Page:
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Once you, your child, and the treatment team have identified the target outcomes you hope to achieve, it is time to create a treatment plan to address those goals. With the help of the professionals on your treatment team, you will need to educate yourself on the various treatments that are available and what effects and limitations each is likely to have. As you begin to make decisions regarding treatment, keep in mind a central fact about treatment for ADHD: Nothing is written in stone. Because ADHD symptoms tend to change over time, your child may have different target outcomes at different stages of life and require different types of treatment. (What worked well during third grade may not work for fourth grade.) Because individual children respond to different therapies in a variety of ways, it may take several tries before you find a treatment program that works well. For all of these reasons, your child’s treatment plan will consist of an ongoing process of treatment decisions, observation, review and, in most cases, treatment revision.

Choosing One or More Types of Treatment

In the years since ADHD symptoms were first described, a variety of treatment approaches have been tried and tested for their effectiveness. Only 2 of these approaches—use of medication and behavior therapies (a set of systematic, consistent techniques that parents and teachers can use to help a child better manage his behavior)—have been shown in well done studies to have consistent positive effects. The key is to find a balance between medication and behavior therapies—using the medication recommended by your pediatrician, as well as relying on behavioral management techniques that will help address behaviors such as tantrums and oppositional behavior. These approaches are often most effective when used in combination.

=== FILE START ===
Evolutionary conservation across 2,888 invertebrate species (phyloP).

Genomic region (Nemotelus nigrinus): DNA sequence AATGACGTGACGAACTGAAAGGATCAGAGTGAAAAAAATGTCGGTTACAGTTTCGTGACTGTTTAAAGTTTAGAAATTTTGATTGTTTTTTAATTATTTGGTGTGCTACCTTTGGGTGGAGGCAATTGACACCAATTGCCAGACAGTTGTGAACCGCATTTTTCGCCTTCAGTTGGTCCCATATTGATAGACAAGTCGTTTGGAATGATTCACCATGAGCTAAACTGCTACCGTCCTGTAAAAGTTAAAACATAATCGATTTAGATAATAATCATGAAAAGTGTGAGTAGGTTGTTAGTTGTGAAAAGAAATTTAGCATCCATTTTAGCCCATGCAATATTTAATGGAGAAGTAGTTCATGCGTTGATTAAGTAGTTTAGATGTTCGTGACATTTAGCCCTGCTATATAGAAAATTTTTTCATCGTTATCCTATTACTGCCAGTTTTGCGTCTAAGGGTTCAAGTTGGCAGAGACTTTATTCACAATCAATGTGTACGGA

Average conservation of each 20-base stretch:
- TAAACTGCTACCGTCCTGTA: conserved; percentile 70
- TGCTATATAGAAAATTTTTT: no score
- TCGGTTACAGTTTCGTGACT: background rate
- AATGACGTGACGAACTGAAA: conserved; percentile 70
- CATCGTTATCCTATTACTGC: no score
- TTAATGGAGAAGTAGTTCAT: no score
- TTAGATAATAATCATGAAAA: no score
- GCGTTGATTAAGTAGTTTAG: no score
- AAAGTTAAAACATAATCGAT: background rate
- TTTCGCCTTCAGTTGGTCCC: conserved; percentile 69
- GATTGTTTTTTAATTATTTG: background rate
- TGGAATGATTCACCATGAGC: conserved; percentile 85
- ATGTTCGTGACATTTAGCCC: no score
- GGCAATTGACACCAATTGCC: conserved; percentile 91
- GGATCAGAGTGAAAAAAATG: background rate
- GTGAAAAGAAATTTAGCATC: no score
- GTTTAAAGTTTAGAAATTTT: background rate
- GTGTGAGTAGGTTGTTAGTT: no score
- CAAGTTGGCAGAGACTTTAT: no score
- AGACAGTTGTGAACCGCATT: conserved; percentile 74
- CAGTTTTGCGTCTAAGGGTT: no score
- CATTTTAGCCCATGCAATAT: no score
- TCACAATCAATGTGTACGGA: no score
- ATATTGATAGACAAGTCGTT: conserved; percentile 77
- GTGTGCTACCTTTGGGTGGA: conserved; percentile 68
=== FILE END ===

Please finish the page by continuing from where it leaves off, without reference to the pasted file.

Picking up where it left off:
Medical professionals and other experts have also studied traditional psychotherapy, special diets, nutritional supplements, biofeedback, allergy treatments, vision training, sensory integration therapy, chiropractic, and many other methods. Most of these approaches have either not been studied adequately enough to be recommended or have been shown to have minimal or no long-term effect. The following table summarizes the most proven treatments for ADHD and accompanying problems

The Evidence Shows

Treatment For

Possible Treatments

ADHD as a chronic condition 

  • Education for parents and treament 
  • A team approach among all of the child’s caregivers, including parents and pediatricians (the kind provided in the medical home concept)
  • Empowerment of children and adolescents to "own" and help carry out their own treatment plan
  • Careful setting and monitoring of treatment targets, goals and plans

Core symptoms of ADHD (inattention, impulsivity, hyperactivity) 

  • Stimulant medication (first-line treatment)
  • Proven behavior therapies
  • Atomoxetine, or bupropion (second-line treatment)
  • Individualized Education Program (IEP) based on Section 504 of the Rehabilitation Act or Individuals with Disabilities Education Act legislation

Oppositional and defiant behavior and serious conduct problems 

  • Behavior monification and management techniques
    • Parent training
    • School behavioral programs
  • Medication management if appropriate
  • IEP based on behavioral needs that cannot be met in the context of a regular classroom 

Depression, anxiety, and problems with self-control and anger management 

  • Cognitive-behavioral therapy
  • Selective serotonin reuptake inhibitor or other antidepressant medication management if appropriate

Significant difficulties in family functioning 

  •  Family therapy

Underachievement and learning and language disorders 

  •  IEP that includes
    • Educational management
    • Optimizing the classroom environment
    • Addressing individual learning and language abilities and learning style

 

Last Updated
5/11/2013
Source
ADHD: What Every Parent Needs to Know (Copyright © 2011 American Academy of Pediatrics)
The information contained on this Web site should not be used as a substitute for the medical care and advice of your pediatrician. There may be variations in treatment that your pediatrician may recommend based on individual facts and circumstances.